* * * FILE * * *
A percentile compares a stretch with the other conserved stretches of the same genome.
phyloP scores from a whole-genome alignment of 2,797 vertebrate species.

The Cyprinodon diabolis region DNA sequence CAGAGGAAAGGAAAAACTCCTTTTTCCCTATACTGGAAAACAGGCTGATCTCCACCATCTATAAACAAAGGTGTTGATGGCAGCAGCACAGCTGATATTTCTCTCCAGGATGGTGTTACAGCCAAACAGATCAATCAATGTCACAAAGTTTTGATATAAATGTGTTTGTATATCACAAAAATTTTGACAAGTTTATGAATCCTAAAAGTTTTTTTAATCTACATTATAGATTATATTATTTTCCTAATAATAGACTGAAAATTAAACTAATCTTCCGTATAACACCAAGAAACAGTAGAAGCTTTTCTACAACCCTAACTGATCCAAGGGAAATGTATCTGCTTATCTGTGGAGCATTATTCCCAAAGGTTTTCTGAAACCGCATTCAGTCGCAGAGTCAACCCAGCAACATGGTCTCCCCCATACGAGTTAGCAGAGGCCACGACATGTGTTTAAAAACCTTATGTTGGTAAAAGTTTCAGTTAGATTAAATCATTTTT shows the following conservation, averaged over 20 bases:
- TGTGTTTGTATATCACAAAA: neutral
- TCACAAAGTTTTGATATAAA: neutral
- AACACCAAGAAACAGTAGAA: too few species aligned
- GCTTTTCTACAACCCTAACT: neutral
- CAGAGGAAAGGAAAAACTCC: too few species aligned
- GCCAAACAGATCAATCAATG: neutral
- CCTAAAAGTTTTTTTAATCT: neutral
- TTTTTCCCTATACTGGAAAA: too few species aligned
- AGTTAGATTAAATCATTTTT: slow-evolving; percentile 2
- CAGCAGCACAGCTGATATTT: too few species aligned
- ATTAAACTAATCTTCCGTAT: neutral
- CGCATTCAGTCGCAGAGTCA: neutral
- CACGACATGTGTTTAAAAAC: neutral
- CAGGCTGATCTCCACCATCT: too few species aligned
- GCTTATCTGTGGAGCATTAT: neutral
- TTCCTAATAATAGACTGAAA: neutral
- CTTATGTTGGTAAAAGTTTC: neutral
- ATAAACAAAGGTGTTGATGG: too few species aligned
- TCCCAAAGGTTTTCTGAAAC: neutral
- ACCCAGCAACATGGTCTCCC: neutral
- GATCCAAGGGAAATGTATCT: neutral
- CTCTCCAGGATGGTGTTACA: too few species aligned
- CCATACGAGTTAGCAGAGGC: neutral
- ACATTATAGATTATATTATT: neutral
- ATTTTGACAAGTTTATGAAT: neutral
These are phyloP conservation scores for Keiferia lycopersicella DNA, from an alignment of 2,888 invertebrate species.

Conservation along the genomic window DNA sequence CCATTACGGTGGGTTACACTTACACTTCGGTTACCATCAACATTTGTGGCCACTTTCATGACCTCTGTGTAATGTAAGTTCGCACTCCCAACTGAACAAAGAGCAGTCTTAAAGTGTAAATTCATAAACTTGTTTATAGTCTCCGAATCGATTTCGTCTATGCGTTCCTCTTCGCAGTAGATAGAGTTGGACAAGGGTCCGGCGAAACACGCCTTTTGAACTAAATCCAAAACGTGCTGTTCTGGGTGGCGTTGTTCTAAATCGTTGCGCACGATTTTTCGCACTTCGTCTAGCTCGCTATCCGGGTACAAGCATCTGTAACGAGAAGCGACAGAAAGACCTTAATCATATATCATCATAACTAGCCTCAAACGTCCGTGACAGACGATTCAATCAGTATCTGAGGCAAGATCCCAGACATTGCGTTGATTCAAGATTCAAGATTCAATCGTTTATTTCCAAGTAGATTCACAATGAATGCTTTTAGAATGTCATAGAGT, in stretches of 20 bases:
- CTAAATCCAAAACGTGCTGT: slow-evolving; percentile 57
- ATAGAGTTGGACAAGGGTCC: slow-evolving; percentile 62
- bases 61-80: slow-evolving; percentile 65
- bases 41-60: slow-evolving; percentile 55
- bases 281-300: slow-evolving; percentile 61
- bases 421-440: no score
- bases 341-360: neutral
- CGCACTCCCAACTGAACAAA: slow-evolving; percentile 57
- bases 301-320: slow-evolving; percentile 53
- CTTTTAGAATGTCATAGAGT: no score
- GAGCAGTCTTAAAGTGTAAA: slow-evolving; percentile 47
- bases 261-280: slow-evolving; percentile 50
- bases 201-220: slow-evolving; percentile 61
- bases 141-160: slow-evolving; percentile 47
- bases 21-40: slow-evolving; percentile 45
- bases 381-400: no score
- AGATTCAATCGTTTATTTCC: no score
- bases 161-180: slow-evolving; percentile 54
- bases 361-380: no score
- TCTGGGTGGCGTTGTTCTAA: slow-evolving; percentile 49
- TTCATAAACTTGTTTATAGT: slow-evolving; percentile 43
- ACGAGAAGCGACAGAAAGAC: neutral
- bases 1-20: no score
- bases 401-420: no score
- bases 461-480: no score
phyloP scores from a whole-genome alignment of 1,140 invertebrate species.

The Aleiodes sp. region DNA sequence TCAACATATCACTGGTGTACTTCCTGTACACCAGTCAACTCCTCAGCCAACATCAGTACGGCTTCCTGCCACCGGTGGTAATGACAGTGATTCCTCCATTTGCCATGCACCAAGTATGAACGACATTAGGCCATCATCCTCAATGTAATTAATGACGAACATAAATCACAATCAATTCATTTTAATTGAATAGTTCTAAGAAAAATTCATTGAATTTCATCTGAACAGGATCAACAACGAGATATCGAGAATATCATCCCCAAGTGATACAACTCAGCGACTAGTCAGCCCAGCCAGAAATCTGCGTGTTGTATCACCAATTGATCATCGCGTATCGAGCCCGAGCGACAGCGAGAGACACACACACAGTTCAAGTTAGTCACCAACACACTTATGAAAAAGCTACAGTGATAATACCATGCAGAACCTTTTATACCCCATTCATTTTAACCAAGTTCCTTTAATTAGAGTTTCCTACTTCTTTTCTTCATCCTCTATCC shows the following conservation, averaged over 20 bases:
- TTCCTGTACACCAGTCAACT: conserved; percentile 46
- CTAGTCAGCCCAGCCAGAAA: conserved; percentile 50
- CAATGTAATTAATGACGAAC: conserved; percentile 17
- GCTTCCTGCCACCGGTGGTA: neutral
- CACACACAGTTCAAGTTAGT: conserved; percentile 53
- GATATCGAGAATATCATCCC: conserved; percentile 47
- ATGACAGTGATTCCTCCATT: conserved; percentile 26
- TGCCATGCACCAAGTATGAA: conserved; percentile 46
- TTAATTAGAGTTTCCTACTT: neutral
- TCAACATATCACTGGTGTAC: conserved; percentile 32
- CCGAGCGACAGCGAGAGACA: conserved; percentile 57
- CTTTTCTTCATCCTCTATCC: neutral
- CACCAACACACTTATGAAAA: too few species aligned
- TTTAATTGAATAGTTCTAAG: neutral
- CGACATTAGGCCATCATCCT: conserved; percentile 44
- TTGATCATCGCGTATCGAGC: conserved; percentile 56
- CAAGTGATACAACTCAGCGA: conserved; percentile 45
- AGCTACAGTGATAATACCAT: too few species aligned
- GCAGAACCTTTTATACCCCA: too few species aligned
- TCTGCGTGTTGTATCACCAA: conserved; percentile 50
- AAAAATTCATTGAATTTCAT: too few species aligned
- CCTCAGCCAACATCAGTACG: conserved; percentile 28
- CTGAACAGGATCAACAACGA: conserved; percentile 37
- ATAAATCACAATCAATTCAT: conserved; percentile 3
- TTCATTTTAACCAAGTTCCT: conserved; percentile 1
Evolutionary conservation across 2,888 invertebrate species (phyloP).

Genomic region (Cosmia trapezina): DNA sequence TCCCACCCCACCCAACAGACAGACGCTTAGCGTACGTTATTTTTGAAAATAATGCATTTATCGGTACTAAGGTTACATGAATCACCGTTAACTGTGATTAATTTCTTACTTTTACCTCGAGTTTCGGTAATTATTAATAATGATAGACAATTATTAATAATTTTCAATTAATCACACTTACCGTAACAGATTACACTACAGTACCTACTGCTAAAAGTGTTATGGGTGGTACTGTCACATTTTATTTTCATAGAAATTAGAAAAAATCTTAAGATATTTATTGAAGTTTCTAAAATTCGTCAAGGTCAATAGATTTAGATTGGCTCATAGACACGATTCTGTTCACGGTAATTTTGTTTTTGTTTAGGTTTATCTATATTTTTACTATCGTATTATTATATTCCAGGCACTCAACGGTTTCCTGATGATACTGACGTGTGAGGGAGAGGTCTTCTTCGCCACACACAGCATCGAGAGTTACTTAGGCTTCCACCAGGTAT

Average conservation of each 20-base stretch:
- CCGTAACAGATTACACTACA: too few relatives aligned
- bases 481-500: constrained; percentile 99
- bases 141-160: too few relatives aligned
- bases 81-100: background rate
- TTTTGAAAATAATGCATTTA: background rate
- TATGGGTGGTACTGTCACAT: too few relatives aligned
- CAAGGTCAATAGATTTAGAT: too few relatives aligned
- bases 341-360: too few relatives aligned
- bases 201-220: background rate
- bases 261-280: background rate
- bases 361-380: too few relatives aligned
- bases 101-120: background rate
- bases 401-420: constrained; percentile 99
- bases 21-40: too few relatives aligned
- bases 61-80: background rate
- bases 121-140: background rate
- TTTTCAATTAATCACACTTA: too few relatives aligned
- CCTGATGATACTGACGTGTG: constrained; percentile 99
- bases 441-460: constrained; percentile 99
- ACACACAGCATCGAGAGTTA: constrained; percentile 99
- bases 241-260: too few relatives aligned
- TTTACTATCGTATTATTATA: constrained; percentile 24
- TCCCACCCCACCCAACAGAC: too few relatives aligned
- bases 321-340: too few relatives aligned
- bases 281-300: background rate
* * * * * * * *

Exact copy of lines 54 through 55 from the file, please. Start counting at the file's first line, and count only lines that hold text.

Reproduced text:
- bases 401-420: no score
- bases 461-480: no score